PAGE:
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, Petitioners vs

Facts: Miguel "Lucky" Guillermo (Guillermo) and AV Manila Creative Production, Co. (AV Manila) filed a Complaint3 for
a sum of money and damages before the Regional Trial Court. Guillermo and AV Manila alleged that in the last few
months of the Administration of Former President Gloria Macapagal-Arroyo (Arroyo Administration), then Acting
Secretary of the Department of Public Works and Highways Victor Domingo (Acting Secretary Domingo), consulted
and discussed with Guillermo and AV Manila the urgent need for an advocacy campaign (Campaign).4 The purpose of
the Campaign was to counteract the public's negative perception of the performance of the outgoing Arroyo
Administration.5 Guillermo and AV Manila formally submitted in a letter-proposal, the concept of "Joyride," a
documentary film showcasing milestones of the Arroyo Administration which also includes comics for that
matter.6 Acting Secretary Domingo signed a marginal note on the letter-proposal, which read, "OK,
proceed!"7 Guillermo and AV Manila allegedly worked on "Joyride" which was aired on NBN-Channel 4.

Guillermo and AV Manila further claimed that communications and meetings on the Campaign and "Joyride" ensued
between them and various government agencies. Among the government agencies is the respondent Philippine
Information Agency.16 Petitioners alleged that Acting Secretary Domingo informed them that the total consideration of
₱25,000,000.00 for their services and deliverable items was acceptable and approved.

Petitioners averred to have delivered a total of 10,000 copies of the "Joyride" documentary to respondent Department
of Public Works and Highways,31 and billed respondent Philippine Information Agency the amount of ₱l0,000,000.00.
Thereafter, petitioners delivered 10,000 "Joyride" comics to the Department of Public Works and Highways, and
subsequently billed the Philippine Information Agency ₱l5,000,000.00. 32 No funds were released by the Philippine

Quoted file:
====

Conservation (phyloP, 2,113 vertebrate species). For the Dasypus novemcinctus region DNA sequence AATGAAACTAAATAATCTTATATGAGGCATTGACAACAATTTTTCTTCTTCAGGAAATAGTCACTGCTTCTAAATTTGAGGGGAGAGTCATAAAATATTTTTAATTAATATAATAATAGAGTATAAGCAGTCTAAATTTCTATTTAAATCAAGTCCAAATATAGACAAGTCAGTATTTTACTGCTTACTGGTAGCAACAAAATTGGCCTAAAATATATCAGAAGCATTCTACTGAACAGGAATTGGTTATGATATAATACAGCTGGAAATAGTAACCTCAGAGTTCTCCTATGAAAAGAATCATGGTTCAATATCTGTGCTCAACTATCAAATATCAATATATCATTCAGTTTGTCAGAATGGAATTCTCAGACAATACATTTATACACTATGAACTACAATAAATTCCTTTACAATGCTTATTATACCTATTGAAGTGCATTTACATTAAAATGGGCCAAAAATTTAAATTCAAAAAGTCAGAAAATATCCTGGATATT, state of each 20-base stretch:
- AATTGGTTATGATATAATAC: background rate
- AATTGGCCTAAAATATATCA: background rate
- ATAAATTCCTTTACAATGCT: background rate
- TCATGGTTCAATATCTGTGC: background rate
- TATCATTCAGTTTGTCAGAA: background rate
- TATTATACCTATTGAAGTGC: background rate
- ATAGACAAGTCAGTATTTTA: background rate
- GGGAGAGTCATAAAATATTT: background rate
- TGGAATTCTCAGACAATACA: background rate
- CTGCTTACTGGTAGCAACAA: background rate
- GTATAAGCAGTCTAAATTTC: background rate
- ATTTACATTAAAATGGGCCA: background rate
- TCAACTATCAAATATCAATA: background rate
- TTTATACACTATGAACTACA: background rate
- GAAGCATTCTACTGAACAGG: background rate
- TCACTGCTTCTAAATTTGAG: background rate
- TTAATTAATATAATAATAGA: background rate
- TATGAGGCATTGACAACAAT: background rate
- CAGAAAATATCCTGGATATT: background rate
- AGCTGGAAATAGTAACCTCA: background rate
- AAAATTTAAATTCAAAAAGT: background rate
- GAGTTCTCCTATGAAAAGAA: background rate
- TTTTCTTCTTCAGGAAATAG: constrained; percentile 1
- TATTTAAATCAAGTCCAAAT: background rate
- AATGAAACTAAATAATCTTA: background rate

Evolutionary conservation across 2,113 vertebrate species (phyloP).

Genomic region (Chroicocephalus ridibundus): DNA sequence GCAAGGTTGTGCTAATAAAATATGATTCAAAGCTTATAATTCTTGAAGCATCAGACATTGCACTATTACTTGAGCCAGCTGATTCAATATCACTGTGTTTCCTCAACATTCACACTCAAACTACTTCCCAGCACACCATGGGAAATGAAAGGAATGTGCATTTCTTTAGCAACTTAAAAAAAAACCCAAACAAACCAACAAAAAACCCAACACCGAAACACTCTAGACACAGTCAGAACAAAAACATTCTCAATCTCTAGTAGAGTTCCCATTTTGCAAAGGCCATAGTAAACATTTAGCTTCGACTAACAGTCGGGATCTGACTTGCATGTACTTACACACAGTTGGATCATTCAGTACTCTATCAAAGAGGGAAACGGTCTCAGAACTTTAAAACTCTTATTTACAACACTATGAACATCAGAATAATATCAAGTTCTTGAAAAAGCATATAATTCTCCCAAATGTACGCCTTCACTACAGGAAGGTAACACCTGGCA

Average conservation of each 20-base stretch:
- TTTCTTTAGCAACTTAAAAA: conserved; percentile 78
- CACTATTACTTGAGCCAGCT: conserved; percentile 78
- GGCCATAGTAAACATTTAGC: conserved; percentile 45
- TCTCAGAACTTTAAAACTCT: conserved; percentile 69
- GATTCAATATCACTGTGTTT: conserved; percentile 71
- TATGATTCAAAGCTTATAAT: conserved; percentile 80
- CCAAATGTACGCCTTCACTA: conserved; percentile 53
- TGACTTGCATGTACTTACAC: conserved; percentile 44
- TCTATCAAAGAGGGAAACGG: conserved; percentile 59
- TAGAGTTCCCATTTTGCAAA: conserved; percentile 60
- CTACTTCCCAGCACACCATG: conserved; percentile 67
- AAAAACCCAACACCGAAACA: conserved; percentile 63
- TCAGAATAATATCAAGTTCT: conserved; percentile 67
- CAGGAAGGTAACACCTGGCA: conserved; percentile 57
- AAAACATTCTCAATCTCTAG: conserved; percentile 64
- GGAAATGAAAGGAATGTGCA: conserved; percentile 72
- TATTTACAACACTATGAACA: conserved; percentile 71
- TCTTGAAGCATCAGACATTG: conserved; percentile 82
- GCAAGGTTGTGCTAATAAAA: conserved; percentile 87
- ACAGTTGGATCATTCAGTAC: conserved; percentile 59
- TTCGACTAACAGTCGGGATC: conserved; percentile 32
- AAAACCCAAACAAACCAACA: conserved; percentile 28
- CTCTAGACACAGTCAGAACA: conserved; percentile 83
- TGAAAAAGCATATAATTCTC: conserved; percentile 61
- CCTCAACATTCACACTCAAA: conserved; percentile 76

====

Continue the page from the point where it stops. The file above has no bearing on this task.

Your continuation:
Information Agency for the payment of the same. 33 After all the deliverables had been delivered, petitioners followed
up on the payment from the Philippine Information Agency. Despite several demands, no payments were made.

The Office of the Solicitor General moved to dismiss the Complaint for failure to state a cause of action and for failure
to exhaust administrative remedies. The Regional Trial Court of Marikina granted the Office of the Solicitor General's
Motion to Dismiss which was affirmed by the CA, ruling that petitioners failed to prove the existence of a
contract,47 considering that the elements of a contract were absent.

Issue: Is there a valid contract?

Ruling: No. The Complaint attempted to lay down the elements of a contract between the petitioners on one hand, and
respondents on the other. Thus, it alleged a series of communications, meetings, and memoranda, all tending to show
that petitioners agreed to complete and deliver the "Joyride" project, and that respondents agreed to pay
₱25,000,000.00 as consideration. However, as correctly pointed out by the respondent, contracts involving the
expenditure of public funds have additional requisites to be valid. The Administrative Code of 1987 expressly prohibits
the entering into contracts involving the expenditure of public funds unless two prior requirements are satisfied. First,
there must be an appropriation law authorizing the expenditure required in the contract. Second, there must be attached
to the contract a certification by the proper accounting official and auditor that funds have been appropriated by law
and such funds are available. Failure to comply with any of these two requirements renders the contract void. Hence,
Any contract entered into contrary to the requirements shall be void, and the officer or officers entering into the contract
shall be liable to the Government or other contracting party for any consequent damage to the same extent as if the